2. Level of Dominance

The market share of the merged entity in the relevant market shall not be greater than 40% either in terms of subscriber base separately for wireless as well as wireline subscriber base or in terms of adjusted gross revenue. This is to prevent a monopolistic situation. While this is a notable cause in terms of prevention of competitive practices, the stipulation in these Guidelines and the power conferred on the DOT to grant approval is in addition to regulations relating to competition as set out in the Competition Act and the powers of the Competition Commission (once established). This would potentially create a conflict of authority over competition matters, and would also result in merger participants having to comply with dual anti-competition norms that would make the merger process extremely cumbersome.

Another condition that the Guidelines stipulate is that a merger will not be allowed if it results in the number of relevant service provider in the area being reduced to below four. This again is a competition regulation matter and would create some amount of duality in regulation.

3. Lock-in Period

Permission for mergers can be granted only after completion of 3 years from the effective date of the licences. As the clause stands, it is expected that not only should all the companies involved in the merger have been in operation for 3 years, but the very licences that are the subject matter of the merger should have been in effect for 3 years. Hence, if any of the companies has not been in operation for 3 years, or if the relevant licence has not been in effect for 3 years, then the merger will not be permitted by the DOT. Press reports indicate the Cellular Operators’ Association of India is seeking to clarify some of these issues.

4. Other Conditions

There are several other conditions, including that merger of licences shall be restricted to the same service area, that the entities shall comply with specific spectrum allocation requirement and that the duration of the licence of the merged entity in the respective area will be equal to the remaining duration of the licence of the merging entities whichever is less on the date of merger. As regards acquisitions of shares by one entity holding a licence to an area of shares of another entity licensed in the same area, the existing guidelines shall continue. This means that a licencee cannot acquire more than 10% shares in another licencee entity in the same area.

While these guidelines do lay down specific conditions for intra-circle mergers of telcos, the conditions appear to be onerous and that may tend to make such mergers more complicated than they presently are.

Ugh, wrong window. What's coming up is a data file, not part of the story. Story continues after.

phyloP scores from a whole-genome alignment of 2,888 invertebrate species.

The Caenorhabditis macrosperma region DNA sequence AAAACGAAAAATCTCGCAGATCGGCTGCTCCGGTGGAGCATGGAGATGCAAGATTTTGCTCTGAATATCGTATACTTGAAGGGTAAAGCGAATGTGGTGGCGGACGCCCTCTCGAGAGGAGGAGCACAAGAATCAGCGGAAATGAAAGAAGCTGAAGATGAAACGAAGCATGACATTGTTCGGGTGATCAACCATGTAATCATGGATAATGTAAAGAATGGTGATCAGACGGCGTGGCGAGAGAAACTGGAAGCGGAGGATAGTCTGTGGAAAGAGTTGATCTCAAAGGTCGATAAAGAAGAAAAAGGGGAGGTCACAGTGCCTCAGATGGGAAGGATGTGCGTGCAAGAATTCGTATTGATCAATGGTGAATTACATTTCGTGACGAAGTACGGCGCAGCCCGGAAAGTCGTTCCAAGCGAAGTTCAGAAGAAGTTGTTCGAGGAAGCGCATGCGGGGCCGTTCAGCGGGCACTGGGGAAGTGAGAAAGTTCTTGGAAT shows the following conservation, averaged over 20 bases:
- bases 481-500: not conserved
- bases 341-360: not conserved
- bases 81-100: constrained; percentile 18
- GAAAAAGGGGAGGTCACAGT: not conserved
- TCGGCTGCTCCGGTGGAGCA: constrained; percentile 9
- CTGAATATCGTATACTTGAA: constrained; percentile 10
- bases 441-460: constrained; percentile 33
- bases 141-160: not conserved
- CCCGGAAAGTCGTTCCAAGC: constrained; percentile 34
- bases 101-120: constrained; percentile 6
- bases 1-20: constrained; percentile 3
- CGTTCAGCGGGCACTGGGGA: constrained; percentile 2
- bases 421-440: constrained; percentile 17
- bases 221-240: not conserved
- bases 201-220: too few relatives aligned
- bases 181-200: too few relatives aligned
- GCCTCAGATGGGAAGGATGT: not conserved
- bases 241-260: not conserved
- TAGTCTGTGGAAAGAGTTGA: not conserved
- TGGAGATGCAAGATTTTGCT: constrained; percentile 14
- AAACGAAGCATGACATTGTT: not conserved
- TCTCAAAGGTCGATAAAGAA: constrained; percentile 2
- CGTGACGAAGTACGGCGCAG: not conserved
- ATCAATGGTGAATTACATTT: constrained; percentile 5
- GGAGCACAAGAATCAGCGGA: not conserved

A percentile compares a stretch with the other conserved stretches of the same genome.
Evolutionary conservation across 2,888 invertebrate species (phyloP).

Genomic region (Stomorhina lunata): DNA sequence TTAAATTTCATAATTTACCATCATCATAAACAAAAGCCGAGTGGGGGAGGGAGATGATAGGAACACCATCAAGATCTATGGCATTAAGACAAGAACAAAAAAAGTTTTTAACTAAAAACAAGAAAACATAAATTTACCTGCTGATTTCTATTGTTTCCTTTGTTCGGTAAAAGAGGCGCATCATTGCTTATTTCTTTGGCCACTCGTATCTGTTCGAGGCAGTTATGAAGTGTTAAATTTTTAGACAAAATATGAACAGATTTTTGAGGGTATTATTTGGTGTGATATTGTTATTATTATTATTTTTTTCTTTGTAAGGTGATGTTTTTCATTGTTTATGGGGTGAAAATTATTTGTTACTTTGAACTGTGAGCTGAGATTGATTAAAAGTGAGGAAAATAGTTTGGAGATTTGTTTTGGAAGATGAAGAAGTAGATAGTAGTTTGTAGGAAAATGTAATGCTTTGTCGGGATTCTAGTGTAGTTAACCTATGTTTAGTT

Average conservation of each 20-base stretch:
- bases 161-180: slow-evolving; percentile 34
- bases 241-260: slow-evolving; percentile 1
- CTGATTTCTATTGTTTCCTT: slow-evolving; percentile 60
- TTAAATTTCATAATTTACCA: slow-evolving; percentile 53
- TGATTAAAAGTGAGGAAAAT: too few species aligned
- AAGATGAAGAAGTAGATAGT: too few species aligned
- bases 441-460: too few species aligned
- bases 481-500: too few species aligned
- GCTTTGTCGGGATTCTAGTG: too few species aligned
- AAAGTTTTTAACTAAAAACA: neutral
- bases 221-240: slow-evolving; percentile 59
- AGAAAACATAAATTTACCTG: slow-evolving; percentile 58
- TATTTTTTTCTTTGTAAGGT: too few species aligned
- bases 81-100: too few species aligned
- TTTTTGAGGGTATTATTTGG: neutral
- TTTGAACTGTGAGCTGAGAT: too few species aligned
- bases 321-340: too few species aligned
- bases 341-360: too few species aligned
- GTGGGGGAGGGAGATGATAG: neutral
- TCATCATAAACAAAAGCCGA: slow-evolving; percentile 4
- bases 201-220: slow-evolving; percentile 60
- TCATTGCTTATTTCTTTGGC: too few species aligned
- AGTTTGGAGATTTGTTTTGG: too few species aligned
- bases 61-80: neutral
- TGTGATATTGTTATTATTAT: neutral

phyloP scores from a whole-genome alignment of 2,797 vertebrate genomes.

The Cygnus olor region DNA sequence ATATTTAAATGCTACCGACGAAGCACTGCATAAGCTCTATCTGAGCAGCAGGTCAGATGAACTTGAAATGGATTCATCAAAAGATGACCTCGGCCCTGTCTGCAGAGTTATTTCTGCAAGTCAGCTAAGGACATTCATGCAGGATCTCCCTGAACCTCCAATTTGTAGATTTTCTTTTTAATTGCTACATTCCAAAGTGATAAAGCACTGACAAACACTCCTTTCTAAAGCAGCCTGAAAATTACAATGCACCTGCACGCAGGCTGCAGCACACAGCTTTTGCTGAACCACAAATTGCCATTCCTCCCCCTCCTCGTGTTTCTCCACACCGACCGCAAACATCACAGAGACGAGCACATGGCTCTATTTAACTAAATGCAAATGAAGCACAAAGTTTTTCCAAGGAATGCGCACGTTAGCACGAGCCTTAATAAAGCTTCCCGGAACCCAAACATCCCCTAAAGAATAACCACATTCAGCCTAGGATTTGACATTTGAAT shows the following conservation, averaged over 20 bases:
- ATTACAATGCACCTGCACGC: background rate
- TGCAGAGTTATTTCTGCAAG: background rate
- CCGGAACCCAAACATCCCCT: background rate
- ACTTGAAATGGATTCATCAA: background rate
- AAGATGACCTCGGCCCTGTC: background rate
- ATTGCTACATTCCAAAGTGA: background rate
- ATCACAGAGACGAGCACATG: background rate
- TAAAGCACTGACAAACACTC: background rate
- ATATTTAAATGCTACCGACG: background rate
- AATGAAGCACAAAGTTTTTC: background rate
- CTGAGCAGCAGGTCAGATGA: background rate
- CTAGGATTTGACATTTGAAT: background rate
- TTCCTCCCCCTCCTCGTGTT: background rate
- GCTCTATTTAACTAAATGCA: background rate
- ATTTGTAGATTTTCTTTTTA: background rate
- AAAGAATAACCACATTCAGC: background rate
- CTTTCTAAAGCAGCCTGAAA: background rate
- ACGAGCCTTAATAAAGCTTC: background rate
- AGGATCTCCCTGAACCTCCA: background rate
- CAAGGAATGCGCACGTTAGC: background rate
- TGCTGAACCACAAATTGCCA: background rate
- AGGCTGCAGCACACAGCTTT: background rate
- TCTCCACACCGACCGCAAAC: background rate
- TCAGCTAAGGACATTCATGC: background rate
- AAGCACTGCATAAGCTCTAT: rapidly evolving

Disclosure Norms for Law Firms

So far, public listings of securities by law firms has not caught on despite the first law firm (Australia’s Slater & Gordon) listing about a year ago. The legal practice regulations in most jurisdictions do not permit law firms to either take a corporate form or to issue its securities to the public. But, if law firms are permitted to go public, and indeed if they do so, they would be subject to the same disclosure regulations as any other publicly listed companies are.

This is likely to result in some interesting situations when it comes to disclosures by law firms as David Lat’s article in The New York Observer points out. The article’s hypothetical press release and disclosure containing the quarterly results of a publicly traded law firm adds a lot of humour to the tale!

Monday, April 21, 2008

SEBI Pricing Norms & Private Equity

When the market prices of companies in India are lower than what they were a few months ago, they would obviously be attractive to private equity funds and similar investors. However, the SEBI minimum pricing norms as set out in Chapter XIII of the SEBI (Disclosure & Investor Protection) Guidelines, 2000 are hampering deals in these market conditions, as this report by INDIA PE suggests.

The minimum pricing norms specify the higher of 26-weeks or 2-weeks average of the weekly high and low closing prices quoted on the specified stock exchange. Any issuance of shares by an Indian listed company cannot be below that price. While the 2-week average may track current market conditions, the 26-week average is likely to be higher than the current price in a falling market. Hence, private equity players will be forced by regulation to pay a price that is at a premium to current market price.

This, however, only applies to listed companies, which involve private investment in public enterprises (PIPE deals). In case of unlisted companies, since the shares do not have a ready market, companies have greater flexibility in pricing share issuances. Where the investor is a domestic person, the minimum price really is the par value of the share, as any price below that will result in issuance of shares at a discount which involves a cumbersome procedure to effect. Where the investor is a foreign person, the minimum price would be that determined by a valuer in accordance with the formula prescribed by the Controller of Capital Issues (CCI), which takes into account the financials of the investee company based on its past performance.